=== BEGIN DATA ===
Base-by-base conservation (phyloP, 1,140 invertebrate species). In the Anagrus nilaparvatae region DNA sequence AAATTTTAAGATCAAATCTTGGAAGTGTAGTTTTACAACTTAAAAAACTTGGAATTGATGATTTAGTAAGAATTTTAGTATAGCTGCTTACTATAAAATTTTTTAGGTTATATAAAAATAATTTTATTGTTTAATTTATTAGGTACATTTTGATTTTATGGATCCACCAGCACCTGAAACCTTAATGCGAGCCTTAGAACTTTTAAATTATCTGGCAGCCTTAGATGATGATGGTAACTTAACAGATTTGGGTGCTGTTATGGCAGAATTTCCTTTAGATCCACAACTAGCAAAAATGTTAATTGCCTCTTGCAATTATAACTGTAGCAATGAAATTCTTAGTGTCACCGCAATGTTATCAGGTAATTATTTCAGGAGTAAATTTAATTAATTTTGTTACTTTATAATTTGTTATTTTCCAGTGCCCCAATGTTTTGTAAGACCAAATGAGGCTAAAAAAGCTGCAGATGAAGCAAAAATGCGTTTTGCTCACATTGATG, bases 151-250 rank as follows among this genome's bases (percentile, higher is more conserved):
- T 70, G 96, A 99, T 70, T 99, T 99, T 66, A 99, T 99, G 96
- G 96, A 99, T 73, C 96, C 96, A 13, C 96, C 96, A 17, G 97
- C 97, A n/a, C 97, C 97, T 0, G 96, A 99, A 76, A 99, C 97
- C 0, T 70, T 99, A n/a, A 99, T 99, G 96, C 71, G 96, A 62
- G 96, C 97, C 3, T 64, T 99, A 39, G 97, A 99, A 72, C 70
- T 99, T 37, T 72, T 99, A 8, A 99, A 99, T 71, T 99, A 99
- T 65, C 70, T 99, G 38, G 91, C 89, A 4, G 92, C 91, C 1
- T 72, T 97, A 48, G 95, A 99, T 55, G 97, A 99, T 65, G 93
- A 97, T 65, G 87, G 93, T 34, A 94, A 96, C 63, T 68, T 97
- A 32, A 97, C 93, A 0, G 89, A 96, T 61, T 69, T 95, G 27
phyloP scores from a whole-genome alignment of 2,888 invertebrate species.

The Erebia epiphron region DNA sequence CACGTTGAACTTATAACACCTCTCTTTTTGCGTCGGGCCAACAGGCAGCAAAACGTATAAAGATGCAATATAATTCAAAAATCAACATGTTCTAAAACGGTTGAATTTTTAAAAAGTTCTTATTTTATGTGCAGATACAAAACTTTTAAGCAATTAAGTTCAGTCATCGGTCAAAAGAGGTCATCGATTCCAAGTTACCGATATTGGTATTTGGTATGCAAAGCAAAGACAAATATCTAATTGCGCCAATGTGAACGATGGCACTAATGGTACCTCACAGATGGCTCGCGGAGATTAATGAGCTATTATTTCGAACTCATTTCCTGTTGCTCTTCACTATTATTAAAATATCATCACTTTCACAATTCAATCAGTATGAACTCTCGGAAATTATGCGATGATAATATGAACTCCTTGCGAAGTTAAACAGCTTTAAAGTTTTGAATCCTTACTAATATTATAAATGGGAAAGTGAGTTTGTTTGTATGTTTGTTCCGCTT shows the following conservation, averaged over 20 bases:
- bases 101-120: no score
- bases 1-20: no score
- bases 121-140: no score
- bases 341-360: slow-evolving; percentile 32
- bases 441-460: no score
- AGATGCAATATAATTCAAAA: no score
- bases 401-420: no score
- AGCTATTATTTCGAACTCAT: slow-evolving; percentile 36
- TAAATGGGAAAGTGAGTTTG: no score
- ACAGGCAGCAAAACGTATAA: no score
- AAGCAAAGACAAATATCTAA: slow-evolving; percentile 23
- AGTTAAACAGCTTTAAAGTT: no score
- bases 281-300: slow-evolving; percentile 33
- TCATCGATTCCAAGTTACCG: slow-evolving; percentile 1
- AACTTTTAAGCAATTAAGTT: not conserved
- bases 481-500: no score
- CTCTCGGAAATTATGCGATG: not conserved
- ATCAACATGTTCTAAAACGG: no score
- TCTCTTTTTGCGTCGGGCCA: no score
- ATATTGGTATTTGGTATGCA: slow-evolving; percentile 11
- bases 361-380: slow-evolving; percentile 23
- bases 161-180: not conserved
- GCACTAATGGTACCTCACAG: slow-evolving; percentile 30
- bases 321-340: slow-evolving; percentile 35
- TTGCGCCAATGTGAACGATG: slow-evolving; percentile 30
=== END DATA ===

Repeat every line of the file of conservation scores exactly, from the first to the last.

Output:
Base-by-base conservation (phyloP, 1,140 invertebrate species). In the Anagrus nilaparvatae region DNA sequence AAATTTTAAGATCAAATCTTGGAAGTGTAGTTTTACAACTTAAAAAACTTGGAATTGATGATTTAGTAAGAATTTTAGTATAGCTGCTTACTATAAAATTTTTTAGGTTATATAAAAATAATTTTATTGTTTAATTTATTAGGTACATTTTGATTTTATGGATCCACCAGCACCTGAAACCTTAATGCGAGCCTTAGAACTTTTAAATTATCTGGCAGCCTTAGATGATGATGGTAACTTAACAGATTTGGGTGCTGTTATGGCAGAATTTCCTTTAGATCCACAACTAGCAAAAATGTTAATTGCCTCTTGCAATTATAACTGTAGCAATGAAATTCTTAGTGTCACCGCAATGTTATCAGGTAATTATTTCAGGAGTAAATTTAATTAATTTTGTTACTTTATAATTTGTTATTTTCCAGTGCCCCAATGTTTTGTAAGACCAAATGAGGCTAAAAAAGCTGCAGATGAAGCAAAAATGCGTTTTGCTCACATTGATG, bases 151-250 rank as follows among this genome's bases (percentile, higher is more conserved):
- T 70, G 96, A 99, T 70, T 99, T 99, T 66, A 99, T 99, G 96
- G 96, A 99, T 73, C 96, C 96, A 13, C 96, C 96, A 17, G 97
- C 97, A n/a, C 97, C 97, T 0, G 96, A 99, A 76, A 99, C 97
- C 0, T 70, T 99, A n/a, A 99, T 99, G 96, C 71, G 96, A 62
- G 96, C 97, C 3, T 64, T 99, A 39, G 97, A 99, A 72, C 70
- T 99, T 37, T 72, T 99, A 8, A 99, A 99, T 71, T 99, A 99
- T 65, C 70, T 99, G 38, G 91, C 89, A 4, G 92, C 91, C 1
- T 72, T 97, A 48, G 95, A 99, T 55, G 97, A 99, T 65, G 93
- A 97, T 65, G 87, G 93, T 34, A 94, A 96, C 63, T 68, T 97
- A 32, A 97, C 93, A 0, G 89, A 96, T 61, T 69, T 95, G 27
phyloP scores from a whole-genome alignment of 2,888 invertebrate species.

The Erebia epiphron region DNA sequence CACGTTGAACTTATAACACCTCTCTTTTTGCGTCGGGCCAACAGGCAGCAAAACGTATAAAGATGCAATATAATTCAAAAATCAACATGTTCTAAAACGGTTGAATTTTTAAAAAGTTCTTATTTTATGTGCAGATACAAAACTTTTAAGCAATTAAGTTCAGTCATCGGTCAAAAGAGGTCATCGATTCCAAGTTACCGATATTGGTATTTGGTATGCAAAGCAAAGACAAATATCTAATTGCGCCAATGTGAACGATGGCACTAATGGTACCTCACAGATGGCTCGCGGAGATTAATGAGCTATTATTTCGAACTCATTTCCTGTTGCTCTTCACTATTATTAAAATATCATCACTTTCACAATTCAATCAGTATGAACTCTCGGAAATTATGCGATGATAATATGAACTCCTTGCGAAGTTAAACAGCTTTAAAGTTTTGAATCCTTACTAATATTATAAATGGGAAAGTGAGTTTGTTTGTATGTTTGTTCCGCTT shows the following conservation, averaged over 20 bases:
- bases 101-120: no score
- bases 1-20: no score
- bases 121-140: no score
- bases 341-360: slow-evolving; percentile 32
- bases 441-460: no score
- AGATGCAATATAATTCAAAA: no score
- bases 401-420: no score
- AGCTATTATTTCGAACTCAT: slow-evolving; percentile 36
- TAAATGGGAAAGTGAGTTTG: no score
- ACAGGCAGCAAAACGTATAA: no score
- AAGCAAAGACAAATATCTAA: slow-evolving; percentile 23
- AGTTAAACAGCTTTAAAGTT: no score
- bases 281-300: slow-evolving; percentile 33
- TCATCGATTCCAAGTTACCG: slow-evolving; percentile 1
- AACTTTTAAGCAATTAAGTT: not conserved
- bases 481-500: no score
- CTCTCGGAAATTATGCGATG: not conserved
- ATCAACATGTTCTAAAACGG: no score
- TCTCTTTTTGCGTCGGGCCA: no score
- ATATTGGTATTTGGTATGCA: slow-evolving; percentile 11
- bases 361-380: slow-evolving; percentile 23
- bases 161-180: not conserved
- GCACTAATGGTACCTCACAG: slow-evolving; percentile 30
- bases 321-340: slow-evolving; percentile 35
- TTGCGCCAATGTGAACGATG: slow-evolving; percentile 30